In other instances, Mieville takes the opportunity to prune some of the legends that have grown up around certain revolutionary episodes, such as the famous speech that Lenin delivered upon his return to Russia, in which he expounded the April Theses. While the response of the Bolsheviks to the speech is often portrayed as if they were dumb-struck by Lenin’s attack on their policy of compromise with the Provisional Government, the truth was rather a cacophony of confused responses, reflecting the fact that Lenin’s speech still shattered the prevailing Bolshevik consensus like a thunderclap. Thus, while Mieville’s book is an excellent recounting of the historical sequence of events, on the whole there is little in the book that would fundamentally surprise anyone familiar with the history, and nothing that offers to fundamentally re-interpret or change the shape of the event.
Ali’s book, by contrast, is more interesting for being less disciplined and not limited to events in St. Petersburg/Petrograd itself. Instead Ali meanders through the history of Russian radicalism and the great political struggles of European socialism in the nineteenth century, right down to dutifully recounting Lenin’s somewhat prudish ideas about sexual relations after revolution. Whereas Mieville shies away from analysis of fundamental questions of revolution in favour of recounting the personalities and story, Ali draws on the historical sweep of revolutionary socialism. Ali’s historical discussion itself is often excellent, the historical points of contrast and illustration often striking and judicious precisely because they are so anachronistic. For instance, Ali’s likening of the psychological intensity of personal revolt enjoined by romantic radicals like Sergey Nechayev to modern jihadis is apt. His comparison of the nineteenth-century Tsarist state to Saudi Arabia today—with its mixture of modern, centralised state power and crushingly conservative social mores—is also striking and convincing. Ali also provides the wider European panorama for the revolution in Russia, recounting in fascinating detail for instance the sabotage of the workers’ revolt and naval mutinies in the Austro-Hungarian Empire by Social Democratic leaders—an episode which is often overlooked and reflects Vienna’s size and significance in the early twentieth century in contrast to its status today as a sleepy, provincial European city. As gay marriage is frequently taken as the zenith of progressive politics today, it is especially striking to read about the fury provoked on the revolutionary left by the Bolshevik policy of abolishing church marriages in favour of civil marriage, seen by some Soviet delegates as perpetuating bourgeois norms by continuing intolerable state intrusion into individual decision-making (pp. 269-270).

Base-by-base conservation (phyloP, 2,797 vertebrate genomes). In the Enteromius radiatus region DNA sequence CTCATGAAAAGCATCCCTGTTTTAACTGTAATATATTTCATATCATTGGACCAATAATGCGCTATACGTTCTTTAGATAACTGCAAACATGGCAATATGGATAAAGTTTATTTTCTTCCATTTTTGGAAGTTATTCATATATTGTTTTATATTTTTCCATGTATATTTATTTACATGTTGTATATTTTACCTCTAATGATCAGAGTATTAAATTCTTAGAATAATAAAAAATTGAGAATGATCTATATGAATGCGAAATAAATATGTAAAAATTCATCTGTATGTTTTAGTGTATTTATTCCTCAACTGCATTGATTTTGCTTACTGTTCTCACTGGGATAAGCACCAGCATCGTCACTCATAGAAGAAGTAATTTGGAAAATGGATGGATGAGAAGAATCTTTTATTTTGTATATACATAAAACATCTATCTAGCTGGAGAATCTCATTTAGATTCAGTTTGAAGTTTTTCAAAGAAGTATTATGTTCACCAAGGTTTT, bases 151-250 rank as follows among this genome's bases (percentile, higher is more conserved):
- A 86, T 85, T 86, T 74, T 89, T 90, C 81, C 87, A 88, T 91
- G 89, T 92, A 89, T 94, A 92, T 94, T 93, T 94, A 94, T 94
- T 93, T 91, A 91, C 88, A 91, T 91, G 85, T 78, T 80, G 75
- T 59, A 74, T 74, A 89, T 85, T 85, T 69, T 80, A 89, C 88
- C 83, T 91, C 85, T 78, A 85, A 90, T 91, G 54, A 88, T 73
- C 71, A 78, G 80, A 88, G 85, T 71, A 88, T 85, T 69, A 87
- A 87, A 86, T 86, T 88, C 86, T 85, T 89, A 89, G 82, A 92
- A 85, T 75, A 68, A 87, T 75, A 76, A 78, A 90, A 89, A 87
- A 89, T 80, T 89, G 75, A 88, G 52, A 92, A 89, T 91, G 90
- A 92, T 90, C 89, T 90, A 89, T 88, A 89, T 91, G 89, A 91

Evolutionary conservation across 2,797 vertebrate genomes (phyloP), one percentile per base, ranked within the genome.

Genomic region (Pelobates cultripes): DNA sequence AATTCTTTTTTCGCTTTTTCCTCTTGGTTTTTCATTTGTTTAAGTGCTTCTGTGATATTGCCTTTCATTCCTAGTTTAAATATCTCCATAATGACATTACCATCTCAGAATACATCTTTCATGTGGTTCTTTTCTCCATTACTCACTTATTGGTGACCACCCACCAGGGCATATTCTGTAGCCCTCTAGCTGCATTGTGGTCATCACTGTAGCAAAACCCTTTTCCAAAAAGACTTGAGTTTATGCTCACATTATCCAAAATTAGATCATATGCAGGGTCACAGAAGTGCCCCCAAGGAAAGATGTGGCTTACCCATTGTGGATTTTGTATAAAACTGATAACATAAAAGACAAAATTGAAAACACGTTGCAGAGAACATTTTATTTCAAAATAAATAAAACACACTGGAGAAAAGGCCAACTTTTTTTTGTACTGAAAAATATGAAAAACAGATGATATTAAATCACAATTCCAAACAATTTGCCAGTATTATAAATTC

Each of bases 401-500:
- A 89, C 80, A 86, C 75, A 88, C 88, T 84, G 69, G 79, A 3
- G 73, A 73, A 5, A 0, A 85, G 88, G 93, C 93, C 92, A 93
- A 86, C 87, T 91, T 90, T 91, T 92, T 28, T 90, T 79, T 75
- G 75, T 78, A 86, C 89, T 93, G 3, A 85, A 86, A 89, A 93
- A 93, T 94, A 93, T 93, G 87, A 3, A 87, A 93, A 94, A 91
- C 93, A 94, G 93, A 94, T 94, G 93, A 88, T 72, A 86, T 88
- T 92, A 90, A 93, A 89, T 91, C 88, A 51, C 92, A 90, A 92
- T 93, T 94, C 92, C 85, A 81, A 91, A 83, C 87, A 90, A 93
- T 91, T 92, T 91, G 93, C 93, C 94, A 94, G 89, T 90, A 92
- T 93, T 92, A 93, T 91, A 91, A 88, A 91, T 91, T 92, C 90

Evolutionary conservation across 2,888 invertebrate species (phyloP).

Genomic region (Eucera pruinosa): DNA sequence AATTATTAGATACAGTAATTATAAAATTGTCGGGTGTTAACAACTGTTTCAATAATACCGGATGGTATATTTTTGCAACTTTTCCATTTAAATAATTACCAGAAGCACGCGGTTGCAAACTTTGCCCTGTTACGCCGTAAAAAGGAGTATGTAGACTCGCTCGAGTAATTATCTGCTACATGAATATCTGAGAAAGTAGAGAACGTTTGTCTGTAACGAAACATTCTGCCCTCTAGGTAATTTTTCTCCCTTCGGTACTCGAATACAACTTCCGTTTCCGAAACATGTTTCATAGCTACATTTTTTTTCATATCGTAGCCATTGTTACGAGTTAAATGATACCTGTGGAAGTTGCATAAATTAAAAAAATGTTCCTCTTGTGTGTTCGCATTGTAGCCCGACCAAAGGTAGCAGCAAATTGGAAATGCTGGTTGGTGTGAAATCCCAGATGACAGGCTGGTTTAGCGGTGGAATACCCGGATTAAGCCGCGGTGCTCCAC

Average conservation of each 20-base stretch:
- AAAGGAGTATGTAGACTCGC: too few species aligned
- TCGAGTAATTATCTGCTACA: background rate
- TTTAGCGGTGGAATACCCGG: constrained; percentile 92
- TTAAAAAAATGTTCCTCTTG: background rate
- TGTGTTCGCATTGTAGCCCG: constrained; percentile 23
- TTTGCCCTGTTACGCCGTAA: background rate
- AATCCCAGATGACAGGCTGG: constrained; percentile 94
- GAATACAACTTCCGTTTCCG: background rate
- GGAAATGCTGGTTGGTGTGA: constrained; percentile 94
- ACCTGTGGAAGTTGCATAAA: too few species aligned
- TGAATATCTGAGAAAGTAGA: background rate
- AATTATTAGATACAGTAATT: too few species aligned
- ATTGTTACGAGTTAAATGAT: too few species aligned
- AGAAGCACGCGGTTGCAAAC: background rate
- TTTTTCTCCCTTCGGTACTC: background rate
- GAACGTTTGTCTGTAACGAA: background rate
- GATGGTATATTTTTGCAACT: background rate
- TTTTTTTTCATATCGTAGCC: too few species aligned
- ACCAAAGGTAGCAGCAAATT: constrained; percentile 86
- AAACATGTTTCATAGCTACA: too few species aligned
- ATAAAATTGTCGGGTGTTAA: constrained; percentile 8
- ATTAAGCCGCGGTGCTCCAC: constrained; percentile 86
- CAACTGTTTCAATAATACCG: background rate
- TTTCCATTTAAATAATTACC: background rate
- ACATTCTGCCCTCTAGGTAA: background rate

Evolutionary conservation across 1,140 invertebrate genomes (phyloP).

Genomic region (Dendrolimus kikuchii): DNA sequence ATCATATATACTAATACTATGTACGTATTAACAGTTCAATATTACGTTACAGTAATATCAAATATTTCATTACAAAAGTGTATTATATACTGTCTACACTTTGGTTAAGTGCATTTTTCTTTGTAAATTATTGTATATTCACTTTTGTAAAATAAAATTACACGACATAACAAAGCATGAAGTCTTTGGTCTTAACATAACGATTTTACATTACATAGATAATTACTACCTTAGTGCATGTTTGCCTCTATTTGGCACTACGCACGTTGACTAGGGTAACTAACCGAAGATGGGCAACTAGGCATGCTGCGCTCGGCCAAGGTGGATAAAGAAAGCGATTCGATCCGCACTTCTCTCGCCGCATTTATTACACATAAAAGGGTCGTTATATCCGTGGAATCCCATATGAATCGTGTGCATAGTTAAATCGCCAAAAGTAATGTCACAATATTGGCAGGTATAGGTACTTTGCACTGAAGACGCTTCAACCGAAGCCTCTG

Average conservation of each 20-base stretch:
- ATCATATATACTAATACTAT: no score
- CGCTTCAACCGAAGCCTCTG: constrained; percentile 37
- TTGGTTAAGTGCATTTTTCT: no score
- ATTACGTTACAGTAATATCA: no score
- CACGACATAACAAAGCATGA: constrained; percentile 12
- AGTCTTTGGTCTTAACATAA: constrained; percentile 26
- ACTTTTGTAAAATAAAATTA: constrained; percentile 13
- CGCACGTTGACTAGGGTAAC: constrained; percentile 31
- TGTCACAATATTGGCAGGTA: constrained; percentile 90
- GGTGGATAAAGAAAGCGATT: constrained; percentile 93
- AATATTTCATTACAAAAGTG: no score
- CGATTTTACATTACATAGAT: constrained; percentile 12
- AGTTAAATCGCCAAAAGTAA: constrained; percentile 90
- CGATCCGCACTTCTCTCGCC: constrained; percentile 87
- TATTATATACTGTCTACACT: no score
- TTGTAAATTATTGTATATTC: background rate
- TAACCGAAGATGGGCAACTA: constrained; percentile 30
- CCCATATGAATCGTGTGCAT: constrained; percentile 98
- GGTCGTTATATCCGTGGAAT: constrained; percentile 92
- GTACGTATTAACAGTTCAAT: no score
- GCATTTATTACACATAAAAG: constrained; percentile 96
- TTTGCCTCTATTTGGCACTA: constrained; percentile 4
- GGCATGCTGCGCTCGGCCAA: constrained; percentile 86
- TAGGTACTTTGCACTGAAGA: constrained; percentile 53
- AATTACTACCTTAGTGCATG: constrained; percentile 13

For all its intrinsic interest however, it is impossible to escape the flat, tired, and often dull feel of Ali’s discussion, not unlike the banal string of keywords that constitute the book’s sub-title, “Terrorism, War, Empire, Love, Revolution,” a list presumably designed to be chewed up by unthinking algorithmic internet searches rather than to inspire conscious readers. Much of the book often reads the same way, a dutiful rehearsing of themes and facts to introduce to the millennial left what once upon a time would have constituted, in Ali’s words, “the political and literary heritage of the broad left” (pp. 150–151). Indeed, the only time Ali’s pace really picks up is in his discussion of the Russian Civil War and the Red Army invasion of Poland. Ali is right to claim that the destiny of the revolution was determined not in the “hurrah socialism” of Red October, but in the devastation and brutality of the subsequent Russian Civil War, necessarily fought with relatively small, mobile mostly peasant armies that were constantly haemorrhaging deserters (226). Particularly striking is Trotsky’s admission, “We plundered all Russia to conquer the Whites” (ibid).